Rethink everything. Starting with meetings.
The global conversation is familiar, "will things go back to normal"? The collective answer is "I hope so...and I hope not". Disruption is a time for change. And if we think beyond skeuomorphism, we can find ways to do things better. Starting with meetings.
The global conversation is familiar, "will things go back to normal"? The collective answer is "I hope so...and I hope not". I think we all hope to travel, see friends and family, and move through the world without fear of getting sick. I think we also hope to continue to spend time with our kids and pets, wear more comfortable clothes, and hop on to a meeting with your camera off so you can get your kids or pets their breakfast. Disruption is a time for change. And if we think beyond skeuomorphism, we can find ways to do things better. Starting with meetings.
The old way was to schedule a weekly (lab) meeting. You have an hour blocked; maybe more. Everyone shuffles in and has a seat around the table. Who, again, is giving an update this week? Over the next hour, you get an update on a project: some things worked; some did not. At the end, you give some feedback and all nod in agreement. Sometimes people offer suggestions; sometimes not. But the pandemic has changed everything. Now we can ask, "what's the point of the weekly lab meeting? What do we hope to accomplish?" It's time to redesign meetings from the ground up.
Meetings usually run in one of three different styles.
1:many. These are the typical meetings, with one person presenting to many, and information flows in one direction. These are prime for disruption.
1:1. These meetings have a two-way flow of information, but it's only between two people. You've been in these meetings before, wondering why you're there, as the presenter has a conversation with another attendee, usually the boss. If these conversations need to be a meeting, they probably don't need the entire group present.
many:many. These are special and rare. In this setting, a meeting member sets the stage, but then the conversation is an exchange. Work is done. Communication flows in so many directions, you're not really sure who said what. And you leave the meeting feeling like a problem was solved. This is meeting nirvana.
When the pandemic started, I canceled lab meetings entirely. I figured that if the lab was going to have only a few hours each day for work (because of childcare, mental health, or whatever), then I was not going to ask them for those few hours. So, no meetings. We instituted weekly check-ins, to let people know what each was working on, but mostly to maintain a sense of community. I felt like switching lab meetings to a virtual format wasn't a good use of synchronous time.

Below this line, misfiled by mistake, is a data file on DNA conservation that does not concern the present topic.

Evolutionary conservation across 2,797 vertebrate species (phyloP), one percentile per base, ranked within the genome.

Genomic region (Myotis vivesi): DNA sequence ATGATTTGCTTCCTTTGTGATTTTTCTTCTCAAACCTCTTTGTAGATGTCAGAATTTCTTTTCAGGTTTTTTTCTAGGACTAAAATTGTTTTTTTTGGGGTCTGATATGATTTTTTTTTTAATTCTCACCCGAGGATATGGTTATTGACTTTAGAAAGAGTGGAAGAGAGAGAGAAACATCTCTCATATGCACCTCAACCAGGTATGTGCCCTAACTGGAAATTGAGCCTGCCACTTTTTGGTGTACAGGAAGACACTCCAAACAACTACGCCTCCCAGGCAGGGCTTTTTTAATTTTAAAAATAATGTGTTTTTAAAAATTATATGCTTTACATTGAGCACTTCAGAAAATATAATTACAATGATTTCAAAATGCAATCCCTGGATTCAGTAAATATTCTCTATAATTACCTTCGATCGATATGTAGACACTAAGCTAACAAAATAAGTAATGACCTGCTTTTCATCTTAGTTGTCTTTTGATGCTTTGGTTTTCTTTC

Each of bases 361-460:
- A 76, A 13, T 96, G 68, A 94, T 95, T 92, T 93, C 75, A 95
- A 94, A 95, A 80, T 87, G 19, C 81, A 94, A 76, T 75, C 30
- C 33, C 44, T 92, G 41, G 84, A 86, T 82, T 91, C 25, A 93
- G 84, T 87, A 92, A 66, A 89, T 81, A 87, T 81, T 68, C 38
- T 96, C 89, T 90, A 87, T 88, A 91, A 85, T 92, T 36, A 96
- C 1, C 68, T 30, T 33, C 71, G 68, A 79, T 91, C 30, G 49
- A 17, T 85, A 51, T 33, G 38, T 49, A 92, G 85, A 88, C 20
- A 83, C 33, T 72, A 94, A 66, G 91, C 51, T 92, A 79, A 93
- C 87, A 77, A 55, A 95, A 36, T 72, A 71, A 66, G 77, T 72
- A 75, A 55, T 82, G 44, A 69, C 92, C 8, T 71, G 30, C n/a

And that's when it struck me: we need to start thinking of time in terms of synchronous vs. asynchronous. What do people absolutely need to be present for, compared to what they can watch/learn/update on their own? The time-bending powers of asynchronous communication open up a new world of possibilities and efficiencies.
Lab meeting now has two distinct parts. The first part is the update part. Each month, we ask 4-5 people to record a short presentation that gives an update on their projects. These range from 15-45 minutes, depending on how much people have to talk about. We post these to a shared project (called Virtual Lab Meeting), and give the lab 1 week to watch them. We then start threads below them about questions, comments, ideas, and the like. Some of the immediate and obvious benefits: watching when you want, where you want, on your own time; watching at 1.5X to speed up the slow Southern drawl; pausing to write a comment or look up a concept; rewinding to catch something you missed; getting feedback from all voices in the lab, regardless of personality traits.
The second part, at the end of the week, brings the entire group together where everyone who made a video that month (~1/2 of the lab) will present future directions only. They will address the comments and questions that were raised in the threads. We focus our synchronous time together on solving problems that move projects forward.
Splitting our time in this way leverages a disrupted, distributed workforce. We give people back their time. I don't think we ever would have landed on this format if it weren't for the pandemic requiring new ways of communicating and new approaches to work. But I can't imagine going back to 'normal'. The future will be filled with new experiments in communication and efficiency. All from the comfort of our stretchy pants.